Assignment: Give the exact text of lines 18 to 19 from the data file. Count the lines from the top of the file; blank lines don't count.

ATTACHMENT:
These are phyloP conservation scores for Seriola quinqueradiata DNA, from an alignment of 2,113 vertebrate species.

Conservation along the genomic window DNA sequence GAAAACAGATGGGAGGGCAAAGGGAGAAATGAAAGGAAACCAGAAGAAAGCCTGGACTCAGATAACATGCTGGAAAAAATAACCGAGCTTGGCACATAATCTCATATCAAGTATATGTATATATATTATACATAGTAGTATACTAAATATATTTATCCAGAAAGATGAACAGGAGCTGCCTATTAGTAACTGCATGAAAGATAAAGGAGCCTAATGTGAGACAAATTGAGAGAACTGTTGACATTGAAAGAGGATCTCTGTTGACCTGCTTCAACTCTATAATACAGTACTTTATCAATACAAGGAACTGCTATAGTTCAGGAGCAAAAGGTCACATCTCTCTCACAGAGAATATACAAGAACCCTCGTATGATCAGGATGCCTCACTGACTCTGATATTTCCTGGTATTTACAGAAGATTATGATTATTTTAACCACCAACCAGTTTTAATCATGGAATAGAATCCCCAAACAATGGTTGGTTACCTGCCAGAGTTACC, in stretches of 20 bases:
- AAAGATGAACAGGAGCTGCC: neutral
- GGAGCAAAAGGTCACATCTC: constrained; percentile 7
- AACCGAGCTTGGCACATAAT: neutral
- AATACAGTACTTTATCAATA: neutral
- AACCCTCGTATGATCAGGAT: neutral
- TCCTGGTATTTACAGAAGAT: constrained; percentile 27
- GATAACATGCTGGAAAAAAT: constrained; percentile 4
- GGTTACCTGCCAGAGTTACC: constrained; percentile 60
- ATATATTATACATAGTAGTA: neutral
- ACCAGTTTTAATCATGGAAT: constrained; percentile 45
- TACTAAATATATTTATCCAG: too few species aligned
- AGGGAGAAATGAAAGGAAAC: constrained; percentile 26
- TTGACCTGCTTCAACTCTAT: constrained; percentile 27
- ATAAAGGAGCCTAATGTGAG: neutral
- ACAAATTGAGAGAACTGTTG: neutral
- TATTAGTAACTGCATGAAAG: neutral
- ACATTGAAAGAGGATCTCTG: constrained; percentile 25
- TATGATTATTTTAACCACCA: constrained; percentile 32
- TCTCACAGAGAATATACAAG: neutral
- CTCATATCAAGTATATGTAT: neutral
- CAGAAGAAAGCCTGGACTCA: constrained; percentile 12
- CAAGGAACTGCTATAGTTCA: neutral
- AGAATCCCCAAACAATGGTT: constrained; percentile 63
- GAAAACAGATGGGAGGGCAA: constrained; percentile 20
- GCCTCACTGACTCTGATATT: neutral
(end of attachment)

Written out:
- TATTAGTAACTGCATGAAAG: neutral
- ACATTGAAAGAGGATCTCTG: constrained; percentile 25